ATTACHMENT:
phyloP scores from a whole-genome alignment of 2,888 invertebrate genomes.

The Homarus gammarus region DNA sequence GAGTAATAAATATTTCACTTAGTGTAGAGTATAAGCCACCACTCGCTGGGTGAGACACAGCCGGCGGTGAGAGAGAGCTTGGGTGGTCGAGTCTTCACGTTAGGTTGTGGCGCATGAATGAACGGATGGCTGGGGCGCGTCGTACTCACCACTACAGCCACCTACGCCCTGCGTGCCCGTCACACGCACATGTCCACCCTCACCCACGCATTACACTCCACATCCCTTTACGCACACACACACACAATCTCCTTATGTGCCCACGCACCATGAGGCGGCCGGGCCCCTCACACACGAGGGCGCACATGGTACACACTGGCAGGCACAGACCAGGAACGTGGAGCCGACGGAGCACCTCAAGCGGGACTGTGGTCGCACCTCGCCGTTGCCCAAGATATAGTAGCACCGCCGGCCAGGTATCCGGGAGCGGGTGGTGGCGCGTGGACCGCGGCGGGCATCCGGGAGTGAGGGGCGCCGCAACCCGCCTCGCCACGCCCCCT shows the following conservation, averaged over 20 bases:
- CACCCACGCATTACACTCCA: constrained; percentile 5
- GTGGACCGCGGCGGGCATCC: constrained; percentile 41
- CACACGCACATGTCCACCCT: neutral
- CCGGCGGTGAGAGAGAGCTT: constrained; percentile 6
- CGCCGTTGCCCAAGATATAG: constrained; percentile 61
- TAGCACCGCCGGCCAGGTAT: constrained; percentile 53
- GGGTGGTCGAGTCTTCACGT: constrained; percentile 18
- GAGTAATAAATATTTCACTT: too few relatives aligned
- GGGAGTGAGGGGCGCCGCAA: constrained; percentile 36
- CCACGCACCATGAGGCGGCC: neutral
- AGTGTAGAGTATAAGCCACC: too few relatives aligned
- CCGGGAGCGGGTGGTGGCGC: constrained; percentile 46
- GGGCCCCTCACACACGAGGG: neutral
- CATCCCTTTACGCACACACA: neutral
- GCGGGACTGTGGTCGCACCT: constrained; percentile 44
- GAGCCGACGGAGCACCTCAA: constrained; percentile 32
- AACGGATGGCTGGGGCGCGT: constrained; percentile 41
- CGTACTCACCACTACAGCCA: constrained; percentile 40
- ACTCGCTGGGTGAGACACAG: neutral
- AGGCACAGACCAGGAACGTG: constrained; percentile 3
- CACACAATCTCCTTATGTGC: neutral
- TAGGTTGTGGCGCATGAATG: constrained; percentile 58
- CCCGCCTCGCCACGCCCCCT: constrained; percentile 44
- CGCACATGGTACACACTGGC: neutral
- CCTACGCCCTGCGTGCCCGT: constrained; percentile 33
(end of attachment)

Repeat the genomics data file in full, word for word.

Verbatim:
phyloP scores from a whole-genome alignment of 2,888 invertebrate genomes.

The Homarus gammarus region DNA sequence GAGTAATAAATATTTCACTTAGTGTAGAGTATAAGCCACCACTCGCTGGGTGAGACACAGCCGGCGGTGAGAGAGAGCTTGGGTGGTCGAGTCTTCACGTTAGGTTGTGGCGCATGAATGAACGGATGGCTGGGGCGCGTCGTACTCACCACTACAGCCACCTACGCCCTGCGTGCCCGTCACACGCACATGTCCACCCTCACCCACGCATTACACTCCACATCCCTTTACGCACACACACACACAATCTCCTTATGTGCCCACGCACCATGAGGCGGCCGGGCCCCTCACACACGAGGGCGCACATGGTACACACTGGCAGGCACAGACCAGGAACGTGGAGCCGACGGAGCACCTCAAGCGGGACTGTGGTCGCACCTCGCCGTTGCCCAAGATATAGTAGCACCGCCGGCCAGGTATCCGGGAGCGGGTGGTGGCGCGTGGACCGCGGCGGGCATCCGGGAGTGAGGGGCGCCGCAACCCGCCTCGCCACGCCCCCT shows the following conservation, averaged over 20 bases:
- CACCCACGCATTACACTCCA: constrained; percentile 5
- GTGGACCGCGGCGGGCATCC: constrained; percentile 41
- CACACGCACATGTCCACCCT: neutral
- CCGGCGGTGAGAGAGAGCTT: constrained; percentile 6
- CGCCGTTGCCCAAGATATAG: constrained; percentile 61
- TAGCACCGCCGGCCAGGTAT: constrained; percentile 53
- GGGTGGTCGAGTCTTCACGT: constrained; percentile 18
- GAGTAATAAATATTTCACTT: too few relatives aligned
- GGGAGTGAGGGGCGCCGCAA: constrained; percentile 36
- CCACGCACCATGAGGCGGCC: neutral
- AGTGTAGAGTATAAGCCACC: too few relatives aligned
- CCGGGAGCGGGTGGTGGCGC: constrained; percentile 46
- GGGCCCCTCACACACGAGGG: neutral
- CATCCCTTTACGCACACACA: neutral
- GCGGGACTGTGGTCGCACCT: constrained; percentile 44
- GAGCCGACGGAGCACCTCAA: constrained; percentile 32
- AACGGATGGCTGGGGCGCGT: constrained; percentile 41
- CGTACTCACCACTACAGCCA: constrained; percentile 40
- ACTCGCTGGGTGAGACACAG: neutral
- AGGCACAGACCAGGAACGTG: constrained; percentile 3
- CACACAATCTCCTTATGTGC: neutral
- TAGGTTGTGGCGCATGAATG: constrained; percentile 58
- CCCGCCTCGCCACGCCCCCT: constrained; percentile 44
- CGCACATGGTACACACTGGC: neutral
- CCTACGCCCTGCGTGCCCGT: constrained; percentile 33